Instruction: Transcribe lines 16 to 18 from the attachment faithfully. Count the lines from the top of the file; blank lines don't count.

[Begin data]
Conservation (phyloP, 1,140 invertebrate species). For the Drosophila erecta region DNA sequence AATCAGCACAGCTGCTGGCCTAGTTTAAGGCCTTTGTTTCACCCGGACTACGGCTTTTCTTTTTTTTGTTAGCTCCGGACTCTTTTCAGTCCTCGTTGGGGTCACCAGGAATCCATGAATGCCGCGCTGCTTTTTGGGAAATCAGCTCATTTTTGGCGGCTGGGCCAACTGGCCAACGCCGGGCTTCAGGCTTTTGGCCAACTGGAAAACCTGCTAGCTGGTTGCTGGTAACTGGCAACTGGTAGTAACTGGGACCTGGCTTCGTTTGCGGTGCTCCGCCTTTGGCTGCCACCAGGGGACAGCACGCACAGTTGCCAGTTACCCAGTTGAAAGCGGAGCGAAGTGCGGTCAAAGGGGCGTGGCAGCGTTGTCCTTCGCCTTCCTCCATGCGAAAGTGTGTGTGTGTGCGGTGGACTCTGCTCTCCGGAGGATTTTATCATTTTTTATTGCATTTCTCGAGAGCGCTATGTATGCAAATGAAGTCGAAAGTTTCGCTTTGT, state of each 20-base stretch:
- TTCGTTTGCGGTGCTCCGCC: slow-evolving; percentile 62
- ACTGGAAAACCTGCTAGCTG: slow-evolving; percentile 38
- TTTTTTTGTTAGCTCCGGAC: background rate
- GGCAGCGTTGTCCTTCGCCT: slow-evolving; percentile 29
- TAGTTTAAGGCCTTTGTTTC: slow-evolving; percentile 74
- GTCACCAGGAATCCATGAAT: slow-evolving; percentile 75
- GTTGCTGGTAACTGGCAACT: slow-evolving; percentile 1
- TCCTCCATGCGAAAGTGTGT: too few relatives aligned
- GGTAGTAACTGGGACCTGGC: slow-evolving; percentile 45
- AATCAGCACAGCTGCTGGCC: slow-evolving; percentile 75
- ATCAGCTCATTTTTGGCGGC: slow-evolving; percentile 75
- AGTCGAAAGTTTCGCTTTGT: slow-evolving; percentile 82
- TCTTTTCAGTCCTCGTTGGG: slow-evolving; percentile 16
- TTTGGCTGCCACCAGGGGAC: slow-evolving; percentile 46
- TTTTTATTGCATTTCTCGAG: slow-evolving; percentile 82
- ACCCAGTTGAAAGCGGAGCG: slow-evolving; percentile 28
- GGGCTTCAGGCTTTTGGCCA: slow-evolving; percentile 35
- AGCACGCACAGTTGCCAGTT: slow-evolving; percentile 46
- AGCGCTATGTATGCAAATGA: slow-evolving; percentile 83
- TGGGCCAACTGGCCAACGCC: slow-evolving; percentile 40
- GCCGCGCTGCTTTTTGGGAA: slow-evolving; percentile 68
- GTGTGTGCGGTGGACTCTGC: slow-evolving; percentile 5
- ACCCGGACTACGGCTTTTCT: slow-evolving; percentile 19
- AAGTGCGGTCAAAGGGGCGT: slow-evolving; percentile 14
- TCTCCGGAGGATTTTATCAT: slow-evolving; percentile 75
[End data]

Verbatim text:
- TTTTTATTGCATTTCTCGAG: slow-evolving; percentile 82
- ACCCAGTTGAAAGCGGAGCG: slow-evolving; percentile 28
- GGGCTTCAGGCTTTTGGCCA: slow-evolving; percentile 35